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A Spiritually Enlightening Online Magazine. November's Theme: "Grateful"
Volume 7 Issue 1 ISSN# 1708-3265

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Grateful Someone Else Has Control
by David Reber

Lonely things like nights I find
End finer with a friend…
      - Rush

I've always had sinus issues. This last year was the worst. Around last Christmas I caught a sinus infection and had it continually through the summer. Yep, I spent the entire year in and out of doctor offices culminating in surgery three weeks ago.

I laid there in that cold room on my back and stared at the ceiling as the anesthesiologist went through the questions for the fortieth time. I answered for the fortieth time and I admit, once in the operating room, away from my family and by myself in that sterile environment I was slightly nervous. I had full confidence in my doctor and the staff he was working with, but back in that room I felt as though I was no longer a person, merely a job, a task for the people who milled about. About that time the doctor showed me the hypodermic and said, "We're going to put you under now, sweet dreams."

Just as I faded I heard a door open and footsteps from someone new walking through the operating room. I never saw the newcomer. However I did hear him ask, "Anyone know where those tonsils from the last operation went?"

The last thing I heard before completely going out was my anesthesiologist, up until then the consummate professional literally bawl, "Get the hell out of here!" I was so very grateful for that. Instead of going under with that random bad thought of never waking again, I went under with a grin and a chuckle.

Next thing I remember was blinking my eyes. No big thing there except that it hurt. I opened my eyes and it was blinding white, closing them was total darkness, there was nothing in between. Hands tugged at me and someone adjusted the back support on my bed but to this day I could not tell you who did what. I just know I pitched forward and vomited. It was quite awhile into my retching before I realized none of it was hitting me… and somewhere in the dim recesses of what could almost be consciousness I was grateful for whoever had the lightning reflexes to get a container under my chin.

I started to come around a bit after that and the nurse told me I was released to go home. I could stand by then but was very grateful for several extra hands to get my clothes on. I was even more grateful for the nurse with the wheelchair who got me to the front door and unbelievably grateful to see my parent's truck out front with Mom sliding an arm under mine to take my weight as I climbed in.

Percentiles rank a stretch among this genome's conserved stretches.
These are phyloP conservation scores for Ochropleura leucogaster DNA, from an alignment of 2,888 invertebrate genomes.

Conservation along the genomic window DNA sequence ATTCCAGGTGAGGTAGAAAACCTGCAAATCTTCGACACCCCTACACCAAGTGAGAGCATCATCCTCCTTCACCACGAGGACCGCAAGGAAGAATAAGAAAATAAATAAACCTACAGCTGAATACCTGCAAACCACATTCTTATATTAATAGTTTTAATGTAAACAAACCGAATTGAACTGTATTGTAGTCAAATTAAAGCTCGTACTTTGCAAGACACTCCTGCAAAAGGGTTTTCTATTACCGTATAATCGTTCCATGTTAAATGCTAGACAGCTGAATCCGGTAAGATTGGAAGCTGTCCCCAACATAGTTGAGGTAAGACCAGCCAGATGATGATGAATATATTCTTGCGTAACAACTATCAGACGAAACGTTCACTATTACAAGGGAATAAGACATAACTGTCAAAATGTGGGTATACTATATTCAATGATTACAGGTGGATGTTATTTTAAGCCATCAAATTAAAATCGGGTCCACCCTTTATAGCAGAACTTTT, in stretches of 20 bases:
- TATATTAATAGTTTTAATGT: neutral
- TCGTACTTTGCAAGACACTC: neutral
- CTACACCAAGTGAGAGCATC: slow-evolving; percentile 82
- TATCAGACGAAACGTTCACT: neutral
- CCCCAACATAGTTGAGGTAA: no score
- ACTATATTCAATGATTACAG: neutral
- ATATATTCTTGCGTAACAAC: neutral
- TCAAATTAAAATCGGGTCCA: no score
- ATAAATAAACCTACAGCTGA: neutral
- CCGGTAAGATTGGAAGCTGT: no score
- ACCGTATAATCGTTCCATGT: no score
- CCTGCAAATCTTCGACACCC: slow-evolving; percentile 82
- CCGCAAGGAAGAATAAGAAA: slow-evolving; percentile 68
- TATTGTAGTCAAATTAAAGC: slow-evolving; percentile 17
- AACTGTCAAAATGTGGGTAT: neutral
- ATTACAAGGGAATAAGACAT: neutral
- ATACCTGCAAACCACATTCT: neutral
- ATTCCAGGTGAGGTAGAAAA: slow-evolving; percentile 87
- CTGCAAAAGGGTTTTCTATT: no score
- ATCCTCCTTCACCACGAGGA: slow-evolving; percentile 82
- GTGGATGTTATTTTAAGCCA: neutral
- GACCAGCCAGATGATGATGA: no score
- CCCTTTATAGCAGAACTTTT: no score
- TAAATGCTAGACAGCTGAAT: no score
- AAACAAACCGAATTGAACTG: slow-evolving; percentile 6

The ride home was a blur but I was aware of the truck coming to a rest and swinging my head up for the most beautiful sight I'd ever seen in my whole life. I was home. By then I'd come around enough that I could walk the ten feet to the front door, but not yet coordinated enough to work my keys. Boy was I grateful to find the door unlocked. Once inside I was too grateful for words to find pillows already stacked so I could recline at the forty-five degree angle my recovery dictated.

Somewhere in the middle of the night I awoke for real. My eyes came open and the fuzz of earlier was gone.

Now comes the part I was most grateful for. Apparently my wife camped on our other couch and heard me rustling. I can not tell you how unbelievably grateful I was to see her suddenly over me, pushing my hair back from my forehead and enquiring after my well-being. So fast as if it materialized in her hand she had a pain pill and some water. Before long I was back out.

I know I beat the theme, "Grateful," into the ground, but that was kind of my intention. From the moment of entering the operating room not a single bit of my well being was in my control… I was completely at the mercy of others. Even the most basic of things I took for granted was a hurdle and at every turn someone not only anticipated, but followed through with the assistance I needed. I had every little thing taken care of for me when I could not, a whole series of moments where I could breathe easier, feel relief. I guess the best way to sum it all up is that I was unbelievably grateful for the way my family pulled together and got me through.

Hello, I'm David Reber. Currently I'm trying very hard to live a simple, uncomplicated life. I really enjoy tying flies or writing bad fiction in some quiet corner near where my beautiful wife is working on one of her hobbies. I also enjoy long walks with her when the weather is nice and we can take our two Siberian Husky puppies, Annie and Chloey with us - or when the huskies take us for a run would be the proper description. Then of course there is the time we spend trying to keep the refrigerator stocked ahead of "Big J", our active son and his tape worm.

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